He went by many names. In Sacramento, he was known as the East Area Rapist. Southern California called him the Original Night Stalker. Others gave him the name Diamond Knot Killer and Visalia Ransacker. As he progressed to murder, he would become the Golden State Killer. All told, he committed over 100 burglaries, more than 50 rapes, and at least 13 murders from 1974 – 1986. Across the state of California, the same man was linked to the atrocious crimes. Investigators believed him to be a white male who stood about 5’ 10” tall and had a slender, athletic build, and type A blood, yet they couldn’t put a name to crime sprees – until April of 2018 when everything changed.
Written by: Tara Luther, Promega
Paul Holes, a former investigator with the Contra Costa County District Attorney’s Office, had been working the case for more than 20 years. He chased thousands of suspects and countless leads, but hadn’t been able to unmask the man who’d terrorized California. Nine months before he was set to retire, the unsolved cases continued to haunt him, and he wanted nothing more than to close this case.
In a conversation with a detective, Holes learned of a 2002 case in which Barbara Rae-Venter was able to identify a young kidnapping victim using her DNA and a genealogy website. After doing some research into a website called GEDmatch, Holes wondered if the same tactic might unveil the Golden State Killer.
Working together with a lawyer from the FBI and a pathologist from Ventura County, he was able to locate a DNA sample from a duplicate evidence kit. The lab converted the sample into a format readable by the GEDmatch site. Holes then created a fake profile on the site, uploaded the DNA information and waited. The analysis returned with 10 – 20 distant relatives of the killer. Knowing that tracing the lineages of these relatives back far enough would yield a common ancestor, so he and Rae-Venter went back to the early 1800’s to find a match.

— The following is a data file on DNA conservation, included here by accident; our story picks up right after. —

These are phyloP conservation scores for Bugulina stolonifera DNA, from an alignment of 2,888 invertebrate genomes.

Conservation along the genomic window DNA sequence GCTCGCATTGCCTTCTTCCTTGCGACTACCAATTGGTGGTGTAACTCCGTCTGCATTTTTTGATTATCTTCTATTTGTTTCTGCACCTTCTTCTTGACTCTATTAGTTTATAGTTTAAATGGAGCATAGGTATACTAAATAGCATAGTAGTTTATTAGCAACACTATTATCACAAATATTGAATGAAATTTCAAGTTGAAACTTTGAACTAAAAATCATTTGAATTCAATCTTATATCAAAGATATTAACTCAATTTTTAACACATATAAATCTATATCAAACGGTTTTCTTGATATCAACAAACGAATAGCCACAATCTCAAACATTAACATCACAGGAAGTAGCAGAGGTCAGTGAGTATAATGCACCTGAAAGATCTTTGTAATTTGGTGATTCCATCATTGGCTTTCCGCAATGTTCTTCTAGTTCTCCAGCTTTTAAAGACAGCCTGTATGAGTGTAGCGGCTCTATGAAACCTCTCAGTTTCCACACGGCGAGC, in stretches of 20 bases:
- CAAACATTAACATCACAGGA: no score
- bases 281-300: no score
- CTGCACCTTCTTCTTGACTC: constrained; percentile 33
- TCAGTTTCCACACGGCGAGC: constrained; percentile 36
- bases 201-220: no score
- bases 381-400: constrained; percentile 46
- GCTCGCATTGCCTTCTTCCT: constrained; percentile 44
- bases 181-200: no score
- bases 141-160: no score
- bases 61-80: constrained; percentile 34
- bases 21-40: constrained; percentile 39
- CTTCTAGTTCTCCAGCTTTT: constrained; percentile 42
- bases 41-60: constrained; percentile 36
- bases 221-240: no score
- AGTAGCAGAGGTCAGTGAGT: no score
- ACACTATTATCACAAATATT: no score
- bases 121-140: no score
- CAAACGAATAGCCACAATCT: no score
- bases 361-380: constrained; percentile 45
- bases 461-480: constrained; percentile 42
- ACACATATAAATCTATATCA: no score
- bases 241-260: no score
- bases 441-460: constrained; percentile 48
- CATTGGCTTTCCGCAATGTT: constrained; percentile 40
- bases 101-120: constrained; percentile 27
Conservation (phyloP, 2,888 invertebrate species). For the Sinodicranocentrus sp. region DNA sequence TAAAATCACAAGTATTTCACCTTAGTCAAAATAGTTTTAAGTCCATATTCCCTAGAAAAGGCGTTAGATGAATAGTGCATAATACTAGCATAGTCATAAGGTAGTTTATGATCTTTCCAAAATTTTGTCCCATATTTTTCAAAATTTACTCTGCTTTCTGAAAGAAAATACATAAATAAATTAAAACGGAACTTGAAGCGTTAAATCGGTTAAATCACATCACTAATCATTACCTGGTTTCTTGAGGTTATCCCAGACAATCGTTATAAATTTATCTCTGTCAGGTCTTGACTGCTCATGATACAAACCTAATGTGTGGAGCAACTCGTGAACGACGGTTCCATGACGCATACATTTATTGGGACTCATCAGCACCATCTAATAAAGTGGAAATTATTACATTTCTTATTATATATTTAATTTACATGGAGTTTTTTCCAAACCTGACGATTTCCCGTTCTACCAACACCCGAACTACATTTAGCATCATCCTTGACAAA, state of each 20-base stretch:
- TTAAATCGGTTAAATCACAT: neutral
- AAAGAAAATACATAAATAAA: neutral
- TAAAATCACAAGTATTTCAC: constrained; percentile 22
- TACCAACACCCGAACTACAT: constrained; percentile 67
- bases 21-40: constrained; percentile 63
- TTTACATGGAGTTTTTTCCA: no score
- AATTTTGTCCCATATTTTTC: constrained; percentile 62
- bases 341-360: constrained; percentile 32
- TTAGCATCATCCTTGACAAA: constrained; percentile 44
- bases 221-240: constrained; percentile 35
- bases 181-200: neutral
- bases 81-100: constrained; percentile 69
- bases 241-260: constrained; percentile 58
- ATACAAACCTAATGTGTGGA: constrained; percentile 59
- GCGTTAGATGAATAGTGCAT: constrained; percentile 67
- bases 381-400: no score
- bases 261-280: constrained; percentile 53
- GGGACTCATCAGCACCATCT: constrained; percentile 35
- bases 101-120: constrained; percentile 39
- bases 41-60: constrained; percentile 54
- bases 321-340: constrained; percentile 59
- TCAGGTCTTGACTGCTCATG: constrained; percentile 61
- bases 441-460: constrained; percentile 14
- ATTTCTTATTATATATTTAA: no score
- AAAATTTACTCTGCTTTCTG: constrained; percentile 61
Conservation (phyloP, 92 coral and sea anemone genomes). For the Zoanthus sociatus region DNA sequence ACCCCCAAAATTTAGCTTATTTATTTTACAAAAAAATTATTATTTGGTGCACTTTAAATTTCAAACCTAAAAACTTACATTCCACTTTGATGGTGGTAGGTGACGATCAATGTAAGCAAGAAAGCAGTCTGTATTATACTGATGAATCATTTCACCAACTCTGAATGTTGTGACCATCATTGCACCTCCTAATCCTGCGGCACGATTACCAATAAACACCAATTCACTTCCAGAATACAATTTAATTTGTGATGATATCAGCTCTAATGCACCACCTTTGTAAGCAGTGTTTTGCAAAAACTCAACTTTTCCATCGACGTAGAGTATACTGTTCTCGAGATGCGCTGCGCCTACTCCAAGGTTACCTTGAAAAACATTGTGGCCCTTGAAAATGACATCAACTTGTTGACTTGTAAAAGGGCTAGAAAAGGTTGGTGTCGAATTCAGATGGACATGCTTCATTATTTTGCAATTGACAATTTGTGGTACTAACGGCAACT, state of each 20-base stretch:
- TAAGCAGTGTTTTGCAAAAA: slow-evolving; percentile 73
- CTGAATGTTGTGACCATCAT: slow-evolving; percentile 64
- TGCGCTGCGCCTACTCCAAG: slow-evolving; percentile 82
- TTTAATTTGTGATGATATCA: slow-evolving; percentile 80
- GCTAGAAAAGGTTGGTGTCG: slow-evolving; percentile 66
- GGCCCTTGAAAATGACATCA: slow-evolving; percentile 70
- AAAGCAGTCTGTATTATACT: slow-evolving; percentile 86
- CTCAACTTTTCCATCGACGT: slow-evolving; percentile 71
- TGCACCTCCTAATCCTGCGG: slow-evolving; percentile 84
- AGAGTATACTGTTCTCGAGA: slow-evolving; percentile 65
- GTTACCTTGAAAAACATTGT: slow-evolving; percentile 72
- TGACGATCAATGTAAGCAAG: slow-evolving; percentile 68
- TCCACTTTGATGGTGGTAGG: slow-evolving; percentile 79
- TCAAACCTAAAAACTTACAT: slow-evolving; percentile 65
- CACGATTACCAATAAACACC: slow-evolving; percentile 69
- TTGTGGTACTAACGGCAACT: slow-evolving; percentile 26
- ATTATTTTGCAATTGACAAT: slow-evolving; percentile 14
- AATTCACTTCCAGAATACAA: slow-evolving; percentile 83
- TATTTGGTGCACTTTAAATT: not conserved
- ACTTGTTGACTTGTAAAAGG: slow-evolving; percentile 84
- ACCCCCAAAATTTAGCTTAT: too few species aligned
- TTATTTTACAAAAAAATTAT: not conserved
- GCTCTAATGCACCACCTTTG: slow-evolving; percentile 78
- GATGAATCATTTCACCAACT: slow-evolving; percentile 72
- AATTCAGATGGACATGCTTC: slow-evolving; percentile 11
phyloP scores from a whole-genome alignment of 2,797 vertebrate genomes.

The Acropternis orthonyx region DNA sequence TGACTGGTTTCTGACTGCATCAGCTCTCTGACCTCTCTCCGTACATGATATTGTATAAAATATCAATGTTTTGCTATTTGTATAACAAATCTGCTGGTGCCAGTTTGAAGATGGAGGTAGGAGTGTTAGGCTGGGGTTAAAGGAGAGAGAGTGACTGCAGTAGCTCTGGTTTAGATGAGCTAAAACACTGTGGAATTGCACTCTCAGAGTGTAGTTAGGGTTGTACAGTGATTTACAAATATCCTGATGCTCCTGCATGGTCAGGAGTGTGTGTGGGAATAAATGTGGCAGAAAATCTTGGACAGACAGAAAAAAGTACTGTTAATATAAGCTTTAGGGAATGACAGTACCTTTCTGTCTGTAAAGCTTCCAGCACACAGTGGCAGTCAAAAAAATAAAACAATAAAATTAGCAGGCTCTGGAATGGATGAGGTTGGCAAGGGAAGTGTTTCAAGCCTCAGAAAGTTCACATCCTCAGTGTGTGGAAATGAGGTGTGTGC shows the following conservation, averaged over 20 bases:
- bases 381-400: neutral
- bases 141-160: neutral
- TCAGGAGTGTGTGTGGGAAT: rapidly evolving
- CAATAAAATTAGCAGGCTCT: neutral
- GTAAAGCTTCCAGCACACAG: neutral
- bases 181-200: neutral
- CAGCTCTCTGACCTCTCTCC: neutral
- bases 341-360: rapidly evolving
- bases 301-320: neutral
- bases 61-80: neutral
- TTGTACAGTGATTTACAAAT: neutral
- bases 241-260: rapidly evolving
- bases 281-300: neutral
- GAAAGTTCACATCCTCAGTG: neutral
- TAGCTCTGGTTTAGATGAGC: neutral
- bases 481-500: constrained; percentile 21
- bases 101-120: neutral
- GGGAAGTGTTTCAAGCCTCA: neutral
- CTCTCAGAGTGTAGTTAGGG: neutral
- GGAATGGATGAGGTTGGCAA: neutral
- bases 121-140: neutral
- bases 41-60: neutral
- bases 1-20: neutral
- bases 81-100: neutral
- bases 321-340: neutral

Painstaking work over the next four months allowed the team to piece together 25 distinct family trees from the killer’s great-great-great grandparents, totaling thousands of family members. From there, they looked at men who were about the same age as the killer was believed to be, and also had connections to locations of the crimes, leaving them with two names. The team was able to eliminate one suspect by comparing it to a relative’s DNA, and after months of work, Paul Holes and his team finally had a name – Joseph DeAngelo.
Sacramento sheriff’s deputies put DeAngelo under surveillance and brought in an item he had discarded for a comparative DNA analysis. The sample confirmed DeAngelo was the man who had committed the unspeakable crimes, and on April 24, 2018, DeAngelo was arrested at his home.
Join us in Palm Springs as Paul Holes presents the keynote address at the 30th International Symposium on Human Identification. Hear first-hand how a little-used technique brought one of the most infamous serial killers to justice.
Registration opens Wednesday, February 6th!
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